Now that you have a few ideas for improving your landscape photography, take the next step when you see here for a chance to take Rick Sammon’s online Craftsy class. Join an adventure through stunning vistas (in the convenience of your home!) as Rick reveals essential lens, filter, and framing strategies for capturing superior landscape photos during sunrise, midday, and sundown. You’ll even get HDR, panorama, and black-and-white style tips to elevate your shots. Rick will be there every step of the way to answer any questions you have and provide helpful critiques of your photos.
What are some of your favorite tips for shooting landscapes during sunset?
One photographer will be randomly selected on May 19, 2014 at midnight MT.
This has been a sponsored post kindly brought to us by Craftsy.
Posted: 09 May 2014 05:10 PM PDT
As a child, photographer Thomas P. Peschak used to dream about the ocean—about sharks and sea turtles and reefs teeming with colorful fish and other interesting aquatic creatures. As he grew older and became a marine biologist, however, Peschak learned a terrible truth: as a result of overfishing and pollution, the ocean is no longer teeming with life except in small, isolated pockets.
The following video documents Peschak’s amazing experiences as he photographs two of these remote ocean ecosystems on assignment for National Geographic:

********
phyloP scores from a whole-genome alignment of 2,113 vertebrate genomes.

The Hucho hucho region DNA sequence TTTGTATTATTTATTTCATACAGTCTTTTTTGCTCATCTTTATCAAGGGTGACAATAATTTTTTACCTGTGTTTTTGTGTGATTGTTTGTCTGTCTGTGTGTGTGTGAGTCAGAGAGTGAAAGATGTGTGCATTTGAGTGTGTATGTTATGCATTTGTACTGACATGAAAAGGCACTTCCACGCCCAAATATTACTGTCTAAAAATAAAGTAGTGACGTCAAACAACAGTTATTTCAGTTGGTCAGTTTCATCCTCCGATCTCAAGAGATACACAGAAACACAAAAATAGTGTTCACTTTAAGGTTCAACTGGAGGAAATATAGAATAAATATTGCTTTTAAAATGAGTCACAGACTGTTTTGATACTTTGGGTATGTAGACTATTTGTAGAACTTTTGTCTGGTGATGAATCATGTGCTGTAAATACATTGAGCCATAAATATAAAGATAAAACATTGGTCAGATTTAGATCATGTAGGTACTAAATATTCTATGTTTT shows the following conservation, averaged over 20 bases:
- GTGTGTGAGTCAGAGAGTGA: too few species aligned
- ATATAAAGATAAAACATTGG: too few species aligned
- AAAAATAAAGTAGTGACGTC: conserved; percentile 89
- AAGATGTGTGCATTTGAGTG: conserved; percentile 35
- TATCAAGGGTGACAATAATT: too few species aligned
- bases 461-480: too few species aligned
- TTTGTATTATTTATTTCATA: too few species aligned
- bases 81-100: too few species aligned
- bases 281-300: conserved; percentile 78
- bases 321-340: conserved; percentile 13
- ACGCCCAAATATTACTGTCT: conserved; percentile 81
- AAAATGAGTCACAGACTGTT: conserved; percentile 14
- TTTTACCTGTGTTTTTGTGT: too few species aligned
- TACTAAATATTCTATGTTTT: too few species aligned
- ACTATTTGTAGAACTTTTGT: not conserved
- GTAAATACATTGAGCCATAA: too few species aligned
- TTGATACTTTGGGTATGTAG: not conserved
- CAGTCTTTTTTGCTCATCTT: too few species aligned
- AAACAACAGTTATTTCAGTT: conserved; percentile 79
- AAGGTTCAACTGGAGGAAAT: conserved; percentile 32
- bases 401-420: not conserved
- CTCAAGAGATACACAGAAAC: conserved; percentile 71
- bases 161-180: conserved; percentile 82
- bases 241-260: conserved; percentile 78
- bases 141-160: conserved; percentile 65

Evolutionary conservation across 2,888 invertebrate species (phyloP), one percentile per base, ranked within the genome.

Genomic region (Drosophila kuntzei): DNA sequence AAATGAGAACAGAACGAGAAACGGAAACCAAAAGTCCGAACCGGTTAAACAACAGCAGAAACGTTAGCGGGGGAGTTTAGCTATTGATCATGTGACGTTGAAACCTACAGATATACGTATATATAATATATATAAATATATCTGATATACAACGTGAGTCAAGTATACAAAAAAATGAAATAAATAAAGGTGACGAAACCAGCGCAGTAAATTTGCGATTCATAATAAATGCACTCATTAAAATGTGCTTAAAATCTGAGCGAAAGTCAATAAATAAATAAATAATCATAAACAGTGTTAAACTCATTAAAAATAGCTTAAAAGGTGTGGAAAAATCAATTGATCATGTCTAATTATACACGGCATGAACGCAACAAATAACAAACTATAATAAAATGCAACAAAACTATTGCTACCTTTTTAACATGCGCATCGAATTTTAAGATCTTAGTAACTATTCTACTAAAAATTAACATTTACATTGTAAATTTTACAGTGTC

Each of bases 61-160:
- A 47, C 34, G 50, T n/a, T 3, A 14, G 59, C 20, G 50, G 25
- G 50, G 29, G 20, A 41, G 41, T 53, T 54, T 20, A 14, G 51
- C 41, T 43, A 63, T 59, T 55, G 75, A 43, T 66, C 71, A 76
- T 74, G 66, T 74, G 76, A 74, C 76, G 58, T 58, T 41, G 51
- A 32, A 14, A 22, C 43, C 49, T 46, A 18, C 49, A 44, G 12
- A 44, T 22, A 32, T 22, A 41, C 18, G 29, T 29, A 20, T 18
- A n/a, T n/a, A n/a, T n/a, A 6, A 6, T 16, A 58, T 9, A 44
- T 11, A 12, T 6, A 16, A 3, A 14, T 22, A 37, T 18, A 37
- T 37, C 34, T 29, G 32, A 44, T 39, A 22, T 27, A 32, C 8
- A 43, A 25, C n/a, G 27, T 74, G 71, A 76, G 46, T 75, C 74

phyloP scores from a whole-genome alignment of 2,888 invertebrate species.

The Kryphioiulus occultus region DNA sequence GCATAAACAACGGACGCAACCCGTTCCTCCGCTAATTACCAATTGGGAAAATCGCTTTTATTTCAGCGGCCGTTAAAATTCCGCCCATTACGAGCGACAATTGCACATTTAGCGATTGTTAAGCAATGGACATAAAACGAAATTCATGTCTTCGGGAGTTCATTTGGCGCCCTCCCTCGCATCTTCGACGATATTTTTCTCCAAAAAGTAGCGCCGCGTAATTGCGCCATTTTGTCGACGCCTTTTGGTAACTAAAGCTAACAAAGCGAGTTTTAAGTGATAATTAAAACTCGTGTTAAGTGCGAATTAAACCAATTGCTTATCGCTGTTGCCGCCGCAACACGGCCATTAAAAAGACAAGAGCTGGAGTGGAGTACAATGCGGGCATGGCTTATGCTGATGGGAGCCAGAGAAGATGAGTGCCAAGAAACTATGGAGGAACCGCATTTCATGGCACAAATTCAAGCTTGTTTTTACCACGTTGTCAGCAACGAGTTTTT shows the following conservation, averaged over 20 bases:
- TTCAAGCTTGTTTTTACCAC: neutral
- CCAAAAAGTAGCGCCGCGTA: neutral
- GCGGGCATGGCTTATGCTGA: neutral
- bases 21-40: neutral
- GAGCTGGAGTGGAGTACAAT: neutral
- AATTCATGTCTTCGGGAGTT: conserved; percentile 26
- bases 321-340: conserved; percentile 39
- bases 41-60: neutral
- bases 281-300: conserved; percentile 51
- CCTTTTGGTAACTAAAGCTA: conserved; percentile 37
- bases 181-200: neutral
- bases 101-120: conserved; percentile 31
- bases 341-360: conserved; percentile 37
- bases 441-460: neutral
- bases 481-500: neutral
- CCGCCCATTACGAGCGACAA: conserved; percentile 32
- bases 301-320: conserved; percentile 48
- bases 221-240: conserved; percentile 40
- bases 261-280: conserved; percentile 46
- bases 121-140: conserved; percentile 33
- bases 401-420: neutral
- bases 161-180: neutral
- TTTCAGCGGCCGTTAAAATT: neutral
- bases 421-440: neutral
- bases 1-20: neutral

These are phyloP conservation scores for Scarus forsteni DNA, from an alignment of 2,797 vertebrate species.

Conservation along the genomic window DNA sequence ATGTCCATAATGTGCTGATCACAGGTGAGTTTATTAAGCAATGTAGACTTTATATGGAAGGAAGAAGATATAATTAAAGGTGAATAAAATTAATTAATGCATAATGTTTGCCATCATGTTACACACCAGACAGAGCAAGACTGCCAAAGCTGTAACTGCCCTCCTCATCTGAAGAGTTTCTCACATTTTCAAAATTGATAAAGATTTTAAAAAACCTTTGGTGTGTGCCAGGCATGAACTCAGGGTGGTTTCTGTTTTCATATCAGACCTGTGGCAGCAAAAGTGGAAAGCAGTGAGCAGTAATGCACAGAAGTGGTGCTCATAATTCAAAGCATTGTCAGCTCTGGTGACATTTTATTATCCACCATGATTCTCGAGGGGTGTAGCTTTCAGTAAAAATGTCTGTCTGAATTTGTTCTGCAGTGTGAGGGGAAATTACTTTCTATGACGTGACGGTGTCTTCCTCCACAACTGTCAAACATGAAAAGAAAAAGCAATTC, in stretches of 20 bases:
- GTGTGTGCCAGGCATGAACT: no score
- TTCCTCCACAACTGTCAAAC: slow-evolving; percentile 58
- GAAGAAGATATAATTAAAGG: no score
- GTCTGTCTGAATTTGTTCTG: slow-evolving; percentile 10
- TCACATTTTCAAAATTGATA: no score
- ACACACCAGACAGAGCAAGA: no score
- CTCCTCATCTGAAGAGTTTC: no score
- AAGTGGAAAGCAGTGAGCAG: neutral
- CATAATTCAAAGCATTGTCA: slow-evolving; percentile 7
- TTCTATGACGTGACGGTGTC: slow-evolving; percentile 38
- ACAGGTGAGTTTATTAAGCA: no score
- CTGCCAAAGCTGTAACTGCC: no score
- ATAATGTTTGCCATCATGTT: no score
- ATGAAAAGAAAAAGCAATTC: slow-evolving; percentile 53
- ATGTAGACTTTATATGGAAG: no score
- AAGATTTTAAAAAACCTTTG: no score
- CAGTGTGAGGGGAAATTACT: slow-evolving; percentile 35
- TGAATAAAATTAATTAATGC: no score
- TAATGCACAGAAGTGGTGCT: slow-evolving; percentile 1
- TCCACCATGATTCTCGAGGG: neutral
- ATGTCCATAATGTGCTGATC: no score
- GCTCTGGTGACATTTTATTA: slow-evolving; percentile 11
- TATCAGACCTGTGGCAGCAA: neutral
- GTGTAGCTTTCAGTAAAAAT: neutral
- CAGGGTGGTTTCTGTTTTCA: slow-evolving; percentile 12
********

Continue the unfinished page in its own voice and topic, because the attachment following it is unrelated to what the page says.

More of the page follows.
An atoll is a ring-shaped island that surrounds an inner lagoon; atolls are composed almost entirely of coral reef and house huge numbers of sea creatures in their private ecosystems. Located in the middle of the Indian Ocean’s Mozambique Channel, the two atolls featured in the video are called Bassas da India and Europa. Peschak calls them “holy grail” atolls because they have been protected from human destruction and may well represent some of the only examples of how life was hundreds of years ago in the ocean’s prime.
The Europa atoll is a sort of “mangrove paradise” where the trees’ tangled roots shelter a wide variety of sea creatures within its lagoon, including sharks, fish, and most importantly, green sea turtles. Since Europa is probably the most important mating and nursery area for green sea turtles in the Indian Ocean, Peschak’s assignment was to photograph them. However, he found them to be particularly elusive.
Photographing the Bassas Da India atoll, which is younger than Europa, boasts no beaches or mangroves, and disappears almost entirely at high tide, was a remarkably different experience for Peschak. He describes Bassas as an “intimidating” place for its “isolated vastness and lack of dry land.” However, most visitors would consider Bassas intimidating because of the sheer number of sharks that patrol its waters.
Using only a studio light rigged to his boat near the water’s surface, Peschak swam among at least thirty mature sharks in the darkness, with sharks “following” him and “waltzing in and out of the light” all around him.